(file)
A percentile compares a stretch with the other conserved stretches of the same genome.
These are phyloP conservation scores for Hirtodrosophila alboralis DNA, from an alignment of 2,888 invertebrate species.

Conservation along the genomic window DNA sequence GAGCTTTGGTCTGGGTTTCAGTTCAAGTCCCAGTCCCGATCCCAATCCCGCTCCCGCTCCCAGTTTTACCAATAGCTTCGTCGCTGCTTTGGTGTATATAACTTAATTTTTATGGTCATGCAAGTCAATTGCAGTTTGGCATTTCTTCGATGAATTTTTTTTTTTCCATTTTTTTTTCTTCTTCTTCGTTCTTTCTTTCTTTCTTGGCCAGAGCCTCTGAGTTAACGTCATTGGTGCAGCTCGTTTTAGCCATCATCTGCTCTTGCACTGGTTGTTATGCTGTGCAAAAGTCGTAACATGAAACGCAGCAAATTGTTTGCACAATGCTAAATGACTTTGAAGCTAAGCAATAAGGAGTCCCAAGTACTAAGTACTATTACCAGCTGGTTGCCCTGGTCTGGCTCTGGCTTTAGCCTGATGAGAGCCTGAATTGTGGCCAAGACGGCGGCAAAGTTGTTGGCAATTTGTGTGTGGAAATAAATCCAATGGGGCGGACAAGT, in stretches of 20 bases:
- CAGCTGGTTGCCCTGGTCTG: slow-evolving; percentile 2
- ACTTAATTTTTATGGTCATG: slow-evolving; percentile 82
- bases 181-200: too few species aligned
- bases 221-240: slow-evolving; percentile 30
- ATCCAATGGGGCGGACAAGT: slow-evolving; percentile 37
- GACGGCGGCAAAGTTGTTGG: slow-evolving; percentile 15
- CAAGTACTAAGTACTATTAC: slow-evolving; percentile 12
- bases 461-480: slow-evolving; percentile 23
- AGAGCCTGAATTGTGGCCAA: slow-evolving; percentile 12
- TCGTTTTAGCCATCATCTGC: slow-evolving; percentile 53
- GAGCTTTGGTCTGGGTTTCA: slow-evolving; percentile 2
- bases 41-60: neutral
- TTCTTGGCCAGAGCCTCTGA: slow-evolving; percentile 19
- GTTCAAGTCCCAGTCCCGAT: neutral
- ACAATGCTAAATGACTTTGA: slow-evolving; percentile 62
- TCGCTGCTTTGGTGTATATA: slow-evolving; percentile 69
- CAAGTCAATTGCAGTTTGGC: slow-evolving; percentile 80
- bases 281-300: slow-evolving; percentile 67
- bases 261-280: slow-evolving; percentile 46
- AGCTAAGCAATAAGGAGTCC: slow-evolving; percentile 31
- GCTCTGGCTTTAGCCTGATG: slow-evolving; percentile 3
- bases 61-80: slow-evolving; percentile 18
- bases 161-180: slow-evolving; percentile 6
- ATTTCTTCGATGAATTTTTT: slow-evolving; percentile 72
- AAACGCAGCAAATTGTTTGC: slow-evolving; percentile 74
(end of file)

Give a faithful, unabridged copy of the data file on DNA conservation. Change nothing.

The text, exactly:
A percentile compares a stretch with the other conserved stretches of the same genome.
These are phyloP conservation scores for Hirtodrosophila alboralis DNA, from an alignment of 2,888 invertebrate species.

Conservation along the genomic window DNA sequence GAGCTTTGGTCTGGGTTTCAGTTCAAGTCCCAGTCCCGATCCCAATCCCGCTCCCGCTCCCAGTTTTACCAATAGCTTCGTCGCTGCTTTGGTGTATATAACTTAATTTTTATGGTCATGCAAGTCAATTGCAGTTTGGCATTTCTTCGATGAATTTTTTTTTTTCCATTTTTTTTTCTTCTTCTTCGTTCTTTCTTTCTTTCTTGGCCAGAGCCTCTGAGTTAACGTCATTGGTGCAGCTCGTTTTAGCCATCATCTGCTCTTGCACTGGTTGTTATGCTGTGCAAAAGTCGTAACATGAAACGCAGCAAATTGTTTGCACAATGCTAAATGACTTTGAAGCTAAGCAATAAGGAGTCCCAAGTACTAAGTACTATTACCAGCTGGTTGCCCTGGTCTGGCTCTGGCTTTAGCCTGATGAGAGCCTGAATTGTGGCCAAGACGGCGGCAAAGTTGTTGGCAATTTGTGTGTGGAAATAAATCCAATGGGGCGGACAAGT, in stretches of 20 bases:
- CAGCTGGTTGCCCTGGTCTG: slow-evolving; percentile 2
- ACTTAATTTTTATGGTCATG: slow-evolving; percentile 82
- bases 181-200: too few species aligned
- bases 221-240: slow-evolving; percentile 30
- ATCCAATGGGGCGGACAAGT: slow-evolving; percentile 37
- GACGGCGGCAAAGTTGTTGG: slow-evolving; percentile 15
- CAAGTACTAAGTACTATTAC: slow-evolving; percentile 12
- bases 461-480: slow-evolving; percentile 23
- AGAGCCTGAATTGTGGCCAA: slow-evolving; percentile 12
- TCGTTTTAGCCATCATCTGC: slow-evolving; percentile 53
- GAGCTTTGGTCTGGGTTTCA: slow-evolving; percentile 2
- bases 41-60: neutral
- TTCTTGGCCAGAGCCTCTGA: slow-evolving; percentile 19
- GTTCAAGTCCCAGTCCCGAT: neutral
- ACAATGCTAAATGACTTTGA: slow-evolving; percentile 62
- TCGCTGCTTTGGTGTATATA: slow-evolving; percentile 69
- CAAGTCAATTGCAGTTTGGC: slow-evolving; percentile 80
- bases 281-300: slow-evolving; percentile 67
- bases 261-280: slow-evolving; percentile 46
- AGCTAAGCAATAAGGAGTCC: slow-evolving; percentile 31
- GCTCTGGCTTTAGCCTGATG: slow-evolving; percentile 3
- bases 61-80: slow-evolving; percentile 18
- bases 161-180: slow-evolving; percentile 6
- ATTTCTTCGATGAATTTTTT: slow-evolving; percentile 72
- AAACGCAGCAAATTGTTTGC: slow-evolving; percentile 74